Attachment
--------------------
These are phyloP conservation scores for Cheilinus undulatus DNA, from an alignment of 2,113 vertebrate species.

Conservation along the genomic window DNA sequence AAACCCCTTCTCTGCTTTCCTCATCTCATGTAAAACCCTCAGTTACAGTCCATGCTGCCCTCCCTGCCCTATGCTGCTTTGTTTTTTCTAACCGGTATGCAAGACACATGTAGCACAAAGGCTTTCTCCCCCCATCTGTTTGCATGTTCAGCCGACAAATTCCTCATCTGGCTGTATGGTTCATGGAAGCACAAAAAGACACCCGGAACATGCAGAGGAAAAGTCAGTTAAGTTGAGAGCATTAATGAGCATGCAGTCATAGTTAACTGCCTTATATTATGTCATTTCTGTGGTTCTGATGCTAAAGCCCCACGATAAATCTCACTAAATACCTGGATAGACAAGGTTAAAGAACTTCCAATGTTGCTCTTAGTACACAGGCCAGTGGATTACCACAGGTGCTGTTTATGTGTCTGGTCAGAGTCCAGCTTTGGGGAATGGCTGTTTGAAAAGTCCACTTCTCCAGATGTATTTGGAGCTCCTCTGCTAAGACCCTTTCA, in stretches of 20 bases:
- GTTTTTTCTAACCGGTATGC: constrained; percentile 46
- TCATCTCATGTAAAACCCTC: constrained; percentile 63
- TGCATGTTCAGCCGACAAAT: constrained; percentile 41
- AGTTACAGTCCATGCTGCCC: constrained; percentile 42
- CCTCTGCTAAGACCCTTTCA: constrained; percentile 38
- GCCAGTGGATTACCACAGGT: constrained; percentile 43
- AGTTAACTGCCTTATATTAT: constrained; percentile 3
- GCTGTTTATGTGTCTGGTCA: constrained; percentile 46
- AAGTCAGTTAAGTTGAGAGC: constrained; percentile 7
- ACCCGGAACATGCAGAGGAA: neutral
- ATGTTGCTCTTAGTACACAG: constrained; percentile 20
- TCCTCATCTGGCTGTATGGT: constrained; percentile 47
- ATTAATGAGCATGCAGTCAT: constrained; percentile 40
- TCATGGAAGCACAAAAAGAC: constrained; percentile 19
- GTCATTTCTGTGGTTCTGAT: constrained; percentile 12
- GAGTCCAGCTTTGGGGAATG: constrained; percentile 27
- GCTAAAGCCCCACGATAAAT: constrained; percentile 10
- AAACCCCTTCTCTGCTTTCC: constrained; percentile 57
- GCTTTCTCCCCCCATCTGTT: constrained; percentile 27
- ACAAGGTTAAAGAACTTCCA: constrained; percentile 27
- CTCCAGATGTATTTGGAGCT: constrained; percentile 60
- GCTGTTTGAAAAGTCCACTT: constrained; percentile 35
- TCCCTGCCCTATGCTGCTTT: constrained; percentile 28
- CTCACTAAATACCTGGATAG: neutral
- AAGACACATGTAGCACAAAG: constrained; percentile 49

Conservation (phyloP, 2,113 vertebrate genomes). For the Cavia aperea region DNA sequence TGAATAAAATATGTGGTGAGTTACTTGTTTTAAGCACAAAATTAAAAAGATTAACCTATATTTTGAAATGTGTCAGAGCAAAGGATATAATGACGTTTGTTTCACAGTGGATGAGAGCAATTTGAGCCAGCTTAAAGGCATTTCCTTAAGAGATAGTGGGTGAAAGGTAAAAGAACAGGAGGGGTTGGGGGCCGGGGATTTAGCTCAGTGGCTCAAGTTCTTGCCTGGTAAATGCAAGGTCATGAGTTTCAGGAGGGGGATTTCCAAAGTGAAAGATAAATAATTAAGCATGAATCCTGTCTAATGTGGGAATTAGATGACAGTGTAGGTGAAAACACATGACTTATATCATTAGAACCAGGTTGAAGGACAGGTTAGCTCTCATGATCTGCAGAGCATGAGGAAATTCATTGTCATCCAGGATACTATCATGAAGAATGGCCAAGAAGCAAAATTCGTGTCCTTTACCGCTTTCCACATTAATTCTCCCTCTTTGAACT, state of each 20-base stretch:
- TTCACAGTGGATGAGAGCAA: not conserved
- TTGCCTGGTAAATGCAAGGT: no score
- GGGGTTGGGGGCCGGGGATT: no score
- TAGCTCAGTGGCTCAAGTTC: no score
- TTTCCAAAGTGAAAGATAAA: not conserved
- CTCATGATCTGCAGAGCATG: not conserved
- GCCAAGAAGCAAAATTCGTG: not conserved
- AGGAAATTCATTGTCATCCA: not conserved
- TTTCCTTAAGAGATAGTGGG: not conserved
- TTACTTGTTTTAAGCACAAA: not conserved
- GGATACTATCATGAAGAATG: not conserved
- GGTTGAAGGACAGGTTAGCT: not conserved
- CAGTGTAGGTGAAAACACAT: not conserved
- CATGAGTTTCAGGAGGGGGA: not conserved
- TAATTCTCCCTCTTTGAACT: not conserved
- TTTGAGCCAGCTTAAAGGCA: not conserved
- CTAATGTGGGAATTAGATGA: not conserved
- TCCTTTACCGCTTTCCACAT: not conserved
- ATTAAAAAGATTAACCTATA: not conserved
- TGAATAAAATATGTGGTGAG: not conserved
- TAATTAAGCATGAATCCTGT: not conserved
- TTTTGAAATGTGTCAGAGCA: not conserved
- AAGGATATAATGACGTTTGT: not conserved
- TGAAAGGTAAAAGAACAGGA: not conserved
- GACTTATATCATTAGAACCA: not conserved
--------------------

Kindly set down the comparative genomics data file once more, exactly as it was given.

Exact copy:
These are phyloP conservation scores for Cheilinus undulatus DNA, from an alignment of 2,113 vertebrate species.

Conservation along the genomic window DNA sequence AAACCCCTTCTCTGCTTTCCTCATCTCATGTAAAACCCTCAGTTACAGTCCATGCTGCCCTCCCTGCCCTATGCTGCTTTGTTTTTTCTAACCGGTATGCAAGACACATGTAGCACAAAGGCTTTCTCCCCCCATCTGTTTGCATGTTCAGCCGACAAATTCCTCATCTGGCTGTATGGTTCATGGAAGCACAAAAAGACACCCGGAACATGCAGAGGAAAAGTCAGTTAAGTTGAGAGCATTAATGAGCATGCAGTCATAGTTAACTGCCTTATATTATGTCATTTCTGTGGTTCTGATGCTAAAGCCCCACGATAAATCTCACTAAATACCTGGATAGACAAGGTTAAAGAACTTCCAATGTTGCTCTTAGTACACAGGCCAGTGGATTACCACAGGTGCTGTTTATGTGTCTGGTCAGAGTCCAGCTTTGGGGAATGGCTGTTTGAAAAGTCCACTTCTCCAGATGTATTTGGAGCTCCTCTGCTAAGACCCTTTCA, in stretches of 20 bases:
- GTTTTTTCTAACCGGTATGC: constrained; percentile 46
- TCATCTCATGTAAAACCCTC: constrained; percentile 63
- TGCATGTTCAGCCGACAAAT: constrained; percentile 41
- AGTTACAGTCCATGCTGCCC: constrained; percentile 42
- CCTCTGCTAAGACCCTTTCA: constrained; percentile 38
- GCCAGTGGATTACCACAGGT: constrained; percentile 43
- AGTTAACTGCCTTATATTAT: constrained; percentile 3
- GCTGTTTATGTGTCTGGTCA: constrained; percentile 46
- AAGTCAGTTAAGTTGAGAGC: constrained; percentile 7
- ACCCGGAACATGCAGAGGAA: neutral
- ATGTTGCTCTTAGTACACAG: constrained; percentile 20
- TCCTCATCTGGCTGTATGGT: constrained; percentile 47
- ATTAATGAGCATGCAGTCAT: constrained; percentile 40
- TCATGGAAGCACAAAAAGAC: constrained; percentile 19
- GTCATTTCTGTGGTTCTGAT: constrained; percentile 12
- GAGTCCAGCTTTGGGGAATG: constrained; percentile 27
- GCTAAAGCCCCACGATAAAT: constrained; percentile 10
- AAACCCCTTCTCTGCTTTCC: constrained; percentile 57
- GCTTTCTCCCCCCATCTGTT: constrained; percentile 27
- ACAAGGTTAAAGAACTTCCA: constrained; percentile 27
- CTCCAGATGTATTTGGAGCT: constrained; percentile 60
- GCTGTTTGAAAAGTCCACTT: constrained; percentile 35
- TCCCTGCCCTATGCTGCTTT: constrained; percentile 28
- CTCACTAAATACCTGGATAG: neutral
- AAGACACATGTAGCACAAAG: constrained; percentile 49

Conservation (phyloP, 2,113 vertebrate genomes). For the Cavia aperea region DNA sequence TGAATAAAATATGTGGTGAGTTACTTGTTTTAAGCACAAAATTAAAAAGATTAACCTATATTTTGAAATGTGTCAGAGCAAAGGATATAATGACGTTTGTTTCACAGTGGATGAGAGCAATTTGAGCCAGCTTAAAGGCATTTCCTTAAGAGATAGTGGGTGAAAGGTAAAAGAACAGGAGGGGTTGGGGGCCGGGGATTTAGCTCAGTGGCTCAAGTTCTTGCCTGGTAAATGCAAGGTCATGAGTTTCAGGAGGGGGATTTCCAAAGTGAAAGATAAATAATTAAGCATGAATCCTGTCTAATGTGGGAATTAGATGACAGTGTAGGTGAAAACACATGACTTATATCATTAGAACCAGGTTGAAGGACAGGTTAGCTCTCATGATCTGCAGAGCATGAGGAAATTCATTGTCATCCAGGATACTATCATGAAGAATGGCCAAGAAGCAAAATTCGTGTCCTTTACCGCTTTCCACATTAATTCTCCCTCTTTGAACT, state of each 20-base stretch:
- TTCACAGTGGATGAGAGCAA: not conserved
- TTGCCTGGTAAATGCAAGGT: no score
- GGGGTTGGGGGCCGGGGATT: no score
- TAGCTCAGTGGCTCAAGTTC: no score
- TTTCCAAAGTGAAAGATAAA: not conserved
- CTCATGATCTGCAGAGCATG: not conserved
- GCCAAGAAGCAAAATTCGTG: not conserved
- AGGAAATTCATTGTCATCCA: not conserved
- TTTCCTTAAGAGATAGTGGG: not conserved
- TTACTTGTTTTAAGCACAAA: not conserved
- GGATACTATCATGAAGAATG: not conserved
- GGTTGAAGGACAGGTTAGCT: not conserved
- CAGTGTAGGTGAAAACACAT: not conserved
- CATGAGTTTCAGGAGGGGGA: not conserved
- TAATTCTCCCTCTTTGAACT: not conserved
- TTTGAGCCAGCTTAAAGGCA: not conserved
- CTAATGTGGGAATTAGATGA: not conserved
- TCCTTTACCGCTTTCCACAT: not conserved
- ATTAAAAAGATTAACCTATA: not conserved
- TGAATAAAATATGTGGTGAG: not conserved
- TAATTAAGCATGAATCCTGT: not conserved
- TTTTGAAATGTGTCAGAGCA: not conserved
- AAGGATATAATGACGTTTGT: not conserved
- TGAAAGGTAAAAGAACAGGA: not conserved
- GACTTATATCATTAGAACCA: not conserved